Study Guide

Basic Geometry - Parallel Lines & Transversals

Parallel Lines & Transversals

A transversal is a line, or line segment, that intersects two or more other lines, or line segments. When a transversal intersects parallel lines, many angles are congruent. Let's take a peek at what this means. Line segments k and j are parallel. Line segment l is a transversal.

Parallel Lines

As we mentioned before, when this happens we get a bunch of pairs of congruent angles. Remember: these angles are only congruent when the two lines crossed by the transversal are parallel. These pairs have nifty vocabulary terms to go with them. Here they are:

  • Corresponding angles: angles that are in the same position on each line. There are four sets of these angles: Angles 1 & 5; 2 & 6; 3 & 7; 4 & 8.
  • Alternate interior angles: angles on opposite sides of the transversal and on the interior of the parallel lines. There are two sets of alternate interior angles: Angles 4 & 6 and Angles 3 & 5.
  • Alternate exterior angles: angles on opposite sides of the transversal and on the exterior of the parallel lines. There are two sets of alternate exterior angles: Angles 8 & 2 and Angles 1 & 7.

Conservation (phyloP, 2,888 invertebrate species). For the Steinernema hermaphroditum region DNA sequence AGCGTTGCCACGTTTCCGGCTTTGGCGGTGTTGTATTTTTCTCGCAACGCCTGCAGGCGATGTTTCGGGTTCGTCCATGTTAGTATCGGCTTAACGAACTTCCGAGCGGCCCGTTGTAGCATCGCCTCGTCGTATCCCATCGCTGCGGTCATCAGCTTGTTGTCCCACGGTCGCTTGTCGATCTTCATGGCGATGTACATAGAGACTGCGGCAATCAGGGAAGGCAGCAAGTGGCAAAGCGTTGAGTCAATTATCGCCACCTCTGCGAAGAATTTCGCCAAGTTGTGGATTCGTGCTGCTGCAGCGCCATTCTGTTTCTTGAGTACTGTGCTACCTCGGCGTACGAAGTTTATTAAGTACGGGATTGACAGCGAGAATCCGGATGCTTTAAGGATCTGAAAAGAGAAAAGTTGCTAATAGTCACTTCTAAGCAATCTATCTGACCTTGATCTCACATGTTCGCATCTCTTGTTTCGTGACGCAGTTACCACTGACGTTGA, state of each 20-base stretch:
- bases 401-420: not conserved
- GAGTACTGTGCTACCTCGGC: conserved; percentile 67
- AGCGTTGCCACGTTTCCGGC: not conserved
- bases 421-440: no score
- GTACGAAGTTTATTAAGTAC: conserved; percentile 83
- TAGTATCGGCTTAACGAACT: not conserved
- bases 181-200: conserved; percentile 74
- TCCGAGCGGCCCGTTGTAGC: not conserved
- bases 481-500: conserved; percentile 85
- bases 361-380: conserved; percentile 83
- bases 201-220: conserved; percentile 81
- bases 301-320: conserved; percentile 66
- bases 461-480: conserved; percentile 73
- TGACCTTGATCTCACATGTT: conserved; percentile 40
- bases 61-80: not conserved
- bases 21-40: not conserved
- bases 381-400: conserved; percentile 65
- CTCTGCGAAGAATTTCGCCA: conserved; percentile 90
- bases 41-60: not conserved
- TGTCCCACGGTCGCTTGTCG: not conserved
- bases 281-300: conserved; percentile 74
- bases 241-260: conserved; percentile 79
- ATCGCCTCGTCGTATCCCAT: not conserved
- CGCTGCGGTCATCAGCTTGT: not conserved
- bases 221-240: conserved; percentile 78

There are other pairs of angles in a transversal that aren't congruent but they do complete each other like peanut butter completes jelly. These are pairs of supplementary angles, meaning they add up to 180°, and they have their own peachy names. Again, these pairs of angles are only supplementary if the two lines crossed by the transversal are parallel. They are:  

  • Consecutive exterior angles – angles that are on the same side of the transversal and are both outside the parallel lines. There are two sets of these angles:
     
  • Consecutive interior angles – angles that are on the same side of the transversal and are both inside the parallel lines. There are two sets of these angles:

Look Out: these pairs of angles are congruent or supplementary only when the transversal cuts parallel lines.

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